Or, let's look at our forefather's thoughts that they placed in the Declaration of Independence to see how long "God" has been in the History of the US:
-"When, in the course of human events, it becomes necessary for one people to dissolve the political bonds which have connected them with another, and to assume among the powers of the earth, the separate and equal station to which the laws of nature and of nature's God entitle them, a decent respect to the opinions of mankind requires that they should declare the causes which impel them to the separation. "
The part I bolded is, in my opinion, very intriguing. It says here, "the laws of nature, and of nature's God." This doesn't imply the Theism of Christianity, Judaism, or Islam. In fact, "nature's God" would tend to imply either Deism - reason based faith as opposed to revelation based, or Pantheism.
Likewise, in the same document:
"We hold these truths to be self-evident, that all men are created equal, that they are endowed by their Creator"
Their creator, not The Creator, not God, not Yaweh, not Jehovah. Again, I'm assuming that *their* means the citizens of the colonies/States. I think it would be reasonable to assume that by using "nature and of nature's God," along with "by their Creator," the founding fathers - in essence - laid a precedent stating that their reference was to each individual's personal creator/belief, or lack thereof.
"Nature's God" was clearly the God of deism in all important ways. That Jefferson included God in the "Declaration of Independence" is very significant because it helped lay the foundation for a civil religion in America. Paul Johnson addressed the civil religion begun by the founders in his article, "The Almost-Chosen People," saying that the United States was unique because all religious beliefs were respected. People were more concerned with "moral conduct rather than dogma." So Jefferson helped create a society in which different religions could coexist peacefully because of the emphasis on morality over specific belief."
( http://history.hanover.edu/hhr/hhr93_1.html )
Further, "laws of nature," implies that under natural law, there are certain unalienable, natural rights (or human rights). The Declaration was simply stating that the citizens of the colonies had the naturalright to their rights, because they existed outside of government.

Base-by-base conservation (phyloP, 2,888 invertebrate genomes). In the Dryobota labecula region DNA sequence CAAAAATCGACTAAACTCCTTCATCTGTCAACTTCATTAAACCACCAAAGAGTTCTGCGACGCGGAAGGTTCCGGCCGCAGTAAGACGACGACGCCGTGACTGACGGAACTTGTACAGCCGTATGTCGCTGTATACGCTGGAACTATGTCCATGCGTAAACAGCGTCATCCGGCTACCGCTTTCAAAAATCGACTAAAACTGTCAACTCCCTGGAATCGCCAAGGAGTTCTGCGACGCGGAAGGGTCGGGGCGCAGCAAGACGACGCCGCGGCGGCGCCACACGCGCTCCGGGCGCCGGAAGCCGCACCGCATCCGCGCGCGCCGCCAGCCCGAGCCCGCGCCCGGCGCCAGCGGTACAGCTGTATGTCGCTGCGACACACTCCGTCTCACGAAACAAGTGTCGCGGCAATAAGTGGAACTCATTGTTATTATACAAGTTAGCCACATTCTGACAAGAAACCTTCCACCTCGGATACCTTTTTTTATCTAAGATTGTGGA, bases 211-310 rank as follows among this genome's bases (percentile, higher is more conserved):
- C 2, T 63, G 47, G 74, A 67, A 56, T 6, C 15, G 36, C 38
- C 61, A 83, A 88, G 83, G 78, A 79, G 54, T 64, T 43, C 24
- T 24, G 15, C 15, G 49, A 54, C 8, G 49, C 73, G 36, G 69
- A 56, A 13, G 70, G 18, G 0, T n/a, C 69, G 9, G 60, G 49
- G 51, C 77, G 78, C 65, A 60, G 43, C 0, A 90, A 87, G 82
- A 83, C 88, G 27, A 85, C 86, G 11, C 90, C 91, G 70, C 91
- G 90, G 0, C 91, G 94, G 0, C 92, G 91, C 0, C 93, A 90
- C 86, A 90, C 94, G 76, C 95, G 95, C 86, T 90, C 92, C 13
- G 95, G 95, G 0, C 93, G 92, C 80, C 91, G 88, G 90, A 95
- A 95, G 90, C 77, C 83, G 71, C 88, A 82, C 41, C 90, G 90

As I stated, "nature's God," to me, implies Deism; however, there is a Christian Natural Law - so I feel that while the founding father's were leaning heavily toward implying a reason based faith, I feel they were aware enough to know that there wasn't just reason based faith.
"The term "nature's God" refers to that which responsible for human (and the rest of) nature being what it is. It is a way of speaking of God insofar as God is knowable by human reason. In other words, our minds, unassisted by divine revelation, can figure out that there is such a thing as human nature, and that there are laws or rules that we must follow if we are to live justly and well. Reason can see that if we violate those laws, we will suffer such evils as death, slavery, or misery. A New England preacher explained the concept in this way: "The law of nature (or those rules of behavior which the Nature God has given men, . . . fit and necessary to the welfare of mankind) is the law and will of the God of nature, which all men are obliged to obey. . . . The law of nature, which is the Constitution of the God of nature, is universally obliging. It varies not with men's humors or interests, but is immutable as the relations of things." (Abraham Williams, Election Sermon, Boston 1762.)"
(Oddly enough, a number of our founding fathers were Deists, who when they put together our founding documents, etc. - knew full well that they based it off of the Enlightenment; which btw has basis in Deism.Coincidently, when Thomas Paine - my all time favorite writer and founding father - wrote The Age of Reason, there was for fact, a Deistic revival/surge. Though it was brief, i feel it gives credence to the possibility that (some of) the Colonists found basis in reason, versus revelation.)
I am also not fond of stripping culture and unity just because it's more PC to do so.
I'm curious then, as to your view on the consistant attempt to divide, both by religious and non-religious? What do you see as being stripping of culture? BTW, one person's PC is another's infringement of speach; you can just as easily be PC about Christianity (or Judaism, Isliam, Hinduism...) as you can about anything else.